On July 13, 2010 the Wall Street Journal broke a story indicating that after analyzing many Toyota data recorders, the U.S. Department of Transportation has found that the throttles were wide open, but the brakes were not pushed at the time of the crash. This would indicate that driver error, not auto defect, is responsible for the vast majority of the Toyota crashes. It should be noted that the National Highway Traffic Safety Administration (NHTSA) has not confirmed this report and says that final conclusions are months away.
The WSJ report implies that Toyota drivers panicked, pushing the accelerator, thinking it was the brake. This, of course, would be the making of a horrific crash. It may be that the pedal got caught up in the floor mat (which Toyota has since corrected) causing the initial panic situation.
In my February 14, 2010 blog titled “General Motors is now Toyota’s Regulator”, I expressed the potential conflict of interest in having the Federal Government investigate Toyota. I said at the time:
“Toyota has recently experienced quality issues due to rapid acceleration with many of its cars and brake problems with the Prius hybrid. This has resulted in massive product recalls and a freeze of new car sales until accelerator pedals can be fixed, costing Toyota hundreds of millions of dollars. I’m convinced that Toyota’s quality problems are legitimate; my problem is the fact that the US Government, which owns General Motors, is now investigating Toyota. This represents a gigantic conflict of interest.”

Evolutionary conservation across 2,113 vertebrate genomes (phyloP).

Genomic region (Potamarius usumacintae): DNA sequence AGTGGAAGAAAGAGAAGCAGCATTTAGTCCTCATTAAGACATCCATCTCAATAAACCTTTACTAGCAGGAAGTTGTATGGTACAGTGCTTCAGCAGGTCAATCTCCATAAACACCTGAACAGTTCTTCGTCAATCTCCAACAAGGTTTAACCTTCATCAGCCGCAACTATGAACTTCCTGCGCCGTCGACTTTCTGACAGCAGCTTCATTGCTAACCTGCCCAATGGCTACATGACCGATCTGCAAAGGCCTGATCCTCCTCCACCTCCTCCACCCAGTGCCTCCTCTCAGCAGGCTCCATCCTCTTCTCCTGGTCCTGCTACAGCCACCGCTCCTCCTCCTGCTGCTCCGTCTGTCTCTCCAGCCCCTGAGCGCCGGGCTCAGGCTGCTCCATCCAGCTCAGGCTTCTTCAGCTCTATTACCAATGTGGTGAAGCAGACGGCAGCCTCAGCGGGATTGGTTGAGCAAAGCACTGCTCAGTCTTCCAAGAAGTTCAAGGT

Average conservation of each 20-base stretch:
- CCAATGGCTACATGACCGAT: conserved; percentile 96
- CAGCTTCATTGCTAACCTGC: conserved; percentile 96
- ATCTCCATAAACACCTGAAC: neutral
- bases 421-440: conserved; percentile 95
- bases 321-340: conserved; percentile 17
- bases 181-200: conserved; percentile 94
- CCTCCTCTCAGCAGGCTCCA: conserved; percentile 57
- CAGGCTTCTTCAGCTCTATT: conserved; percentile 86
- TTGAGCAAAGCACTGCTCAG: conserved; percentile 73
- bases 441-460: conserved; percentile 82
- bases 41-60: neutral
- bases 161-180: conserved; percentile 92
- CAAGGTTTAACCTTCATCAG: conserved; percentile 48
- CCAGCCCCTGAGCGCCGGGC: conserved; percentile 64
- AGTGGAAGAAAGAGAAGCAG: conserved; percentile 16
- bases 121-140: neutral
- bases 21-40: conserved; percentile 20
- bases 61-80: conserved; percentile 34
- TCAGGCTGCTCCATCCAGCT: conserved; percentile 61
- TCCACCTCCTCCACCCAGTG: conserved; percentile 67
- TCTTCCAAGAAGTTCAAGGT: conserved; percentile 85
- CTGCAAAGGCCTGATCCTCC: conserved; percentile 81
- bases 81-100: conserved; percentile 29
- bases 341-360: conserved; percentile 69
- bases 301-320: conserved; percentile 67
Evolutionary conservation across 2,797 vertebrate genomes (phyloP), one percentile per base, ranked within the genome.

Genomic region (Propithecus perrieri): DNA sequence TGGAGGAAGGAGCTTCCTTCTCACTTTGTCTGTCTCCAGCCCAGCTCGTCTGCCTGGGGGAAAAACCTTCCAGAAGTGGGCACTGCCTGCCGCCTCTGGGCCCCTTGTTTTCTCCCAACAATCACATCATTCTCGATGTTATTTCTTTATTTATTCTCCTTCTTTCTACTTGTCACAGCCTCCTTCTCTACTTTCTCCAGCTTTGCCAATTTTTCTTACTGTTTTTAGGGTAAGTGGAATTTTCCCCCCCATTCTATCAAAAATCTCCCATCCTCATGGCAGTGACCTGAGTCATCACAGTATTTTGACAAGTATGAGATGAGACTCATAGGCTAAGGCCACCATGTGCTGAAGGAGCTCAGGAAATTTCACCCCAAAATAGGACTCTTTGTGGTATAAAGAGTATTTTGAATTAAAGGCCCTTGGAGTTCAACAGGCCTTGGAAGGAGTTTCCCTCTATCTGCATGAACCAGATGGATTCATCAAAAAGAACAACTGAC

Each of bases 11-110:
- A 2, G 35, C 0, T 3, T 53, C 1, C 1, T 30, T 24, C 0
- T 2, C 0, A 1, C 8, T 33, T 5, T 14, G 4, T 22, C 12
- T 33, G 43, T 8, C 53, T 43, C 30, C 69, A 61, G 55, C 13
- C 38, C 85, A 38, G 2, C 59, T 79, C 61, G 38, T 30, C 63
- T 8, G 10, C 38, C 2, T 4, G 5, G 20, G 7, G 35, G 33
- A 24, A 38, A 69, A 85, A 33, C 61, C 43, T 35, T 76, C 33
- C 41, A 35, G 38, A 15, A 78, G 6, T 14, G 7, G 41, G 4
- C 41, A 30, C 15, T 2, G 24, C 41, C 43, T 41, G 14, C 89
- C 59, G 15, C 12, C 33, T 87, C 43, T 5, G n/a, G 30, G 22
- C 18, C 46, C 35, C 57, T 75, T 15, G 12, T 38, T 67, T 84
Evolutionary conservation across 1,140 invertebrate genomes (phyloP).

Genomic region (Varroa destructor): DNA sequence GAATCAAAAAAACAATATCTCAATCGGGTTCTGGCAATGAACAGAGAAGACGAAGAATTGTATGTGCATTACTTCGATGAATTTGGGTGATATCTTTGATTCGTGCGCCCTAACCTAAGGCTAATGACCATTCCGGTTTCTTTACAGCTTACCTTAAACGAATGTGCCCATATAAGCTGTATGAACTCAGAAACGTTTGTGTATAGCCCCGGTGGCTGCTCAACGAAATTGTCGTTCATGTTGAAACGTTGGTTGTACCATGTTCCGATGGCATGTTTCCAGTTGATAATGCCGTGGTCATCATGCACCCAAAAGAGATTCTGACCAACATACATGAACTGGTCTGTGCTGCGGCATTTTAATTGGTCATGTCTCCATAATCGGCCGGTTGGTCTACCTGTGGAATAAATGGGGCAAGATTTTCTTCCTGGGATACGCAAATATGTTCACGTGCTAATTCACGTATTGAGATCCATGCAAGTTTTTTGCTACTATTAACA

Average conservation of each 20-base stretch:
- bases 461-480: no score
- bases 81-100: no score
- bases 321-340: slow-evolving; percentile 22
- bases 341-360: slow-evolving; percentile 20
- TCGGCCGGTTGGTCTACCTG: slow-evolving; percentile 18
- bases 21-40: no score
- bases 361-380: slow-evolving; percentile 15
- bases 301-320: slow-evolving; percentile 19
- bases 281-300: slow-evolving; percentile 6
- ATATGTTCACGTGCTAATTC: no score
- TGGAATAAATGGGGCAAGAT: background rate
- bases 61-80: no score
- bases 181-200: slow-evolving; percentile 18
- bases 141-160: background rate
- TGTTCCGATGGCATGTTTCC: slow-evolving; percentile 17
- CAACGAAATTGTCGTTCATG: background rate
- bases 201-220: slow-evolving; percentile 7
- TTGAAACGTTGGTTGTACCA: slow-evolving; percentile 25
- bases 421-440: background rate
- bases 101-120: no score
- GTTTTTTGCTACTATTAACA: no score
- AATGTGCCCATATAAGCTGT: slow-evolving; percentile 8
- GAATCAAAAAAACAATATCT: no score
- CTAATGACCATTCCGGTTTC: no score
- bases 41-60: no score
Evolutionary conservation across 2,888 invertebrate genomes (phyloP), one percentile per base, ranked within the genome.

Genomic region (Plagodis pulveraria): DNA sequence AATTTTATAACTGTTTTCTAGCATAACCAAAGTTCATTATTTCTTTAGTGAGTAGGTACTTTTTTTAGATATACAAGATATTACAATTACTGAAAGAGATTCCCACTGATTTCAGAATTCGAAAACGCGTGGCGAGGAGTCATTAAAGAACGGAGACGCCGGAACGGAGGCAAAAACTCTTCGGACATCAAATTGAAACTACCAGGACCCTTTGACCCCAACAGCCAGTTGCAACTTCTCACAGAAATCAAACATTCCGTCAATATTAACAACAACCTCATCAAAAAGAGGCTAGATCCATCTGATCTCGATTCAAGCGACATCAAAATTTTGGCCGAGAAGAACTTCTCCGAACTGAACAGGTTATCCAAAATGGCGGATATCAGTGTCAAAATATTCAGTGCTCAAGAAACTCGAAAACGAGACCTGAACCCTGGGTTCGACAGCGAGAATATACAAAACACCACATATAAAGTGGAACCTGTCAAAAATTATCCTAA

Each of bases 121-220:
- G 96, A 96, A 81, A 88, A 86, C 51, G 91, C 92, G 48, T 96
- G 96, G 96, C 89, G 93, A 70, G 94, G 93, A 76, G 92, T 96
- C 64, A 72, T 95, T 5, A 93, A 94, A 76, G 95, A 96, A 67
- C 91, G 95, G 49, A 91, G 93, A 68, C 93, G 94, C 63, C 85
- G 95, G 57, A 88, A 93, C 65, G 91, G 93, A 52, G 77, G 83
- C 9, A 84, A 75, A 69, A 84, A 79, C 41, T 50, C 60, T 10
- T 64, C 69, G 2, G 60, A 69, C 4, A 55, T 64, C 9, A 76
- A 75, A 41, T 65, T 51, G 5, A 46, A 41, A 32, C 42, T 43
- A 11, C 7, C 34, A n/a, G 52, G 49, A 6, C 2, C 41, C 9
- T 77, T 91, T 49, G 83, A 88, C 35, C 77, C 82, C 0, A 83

Now that “leaks” from people familiar with the NHTSA investigation have surfaced in the Wall Street Journal, it will be interesting to see how the NHTSA officially responds. If the NHTSA rules that driver error was responsible, I’ll have to give Government investigators an “A” for integrity. If the NHTAS rules that there was an equipment defect and drivers were not to blame, I’ll remain suspicious that politics over-ruled science.
In any case, isn’t it interesting that the predominately liberal “mainstream” media has been so quiet about the WSJ story? After all, they whipped up the Toyota recalls into a giant storm when they had a chance to prey on Toyota’s Asian, non-union owners. What better way to boost sales for Government Motors! Stories are now surfacing that the entire WSJ article was “planted” at the Journal by Toyota’s public relations department!
We’ll see how this drama plays out in the months to come. One thing is for sure; someone is going to be eating crow when this thing is over.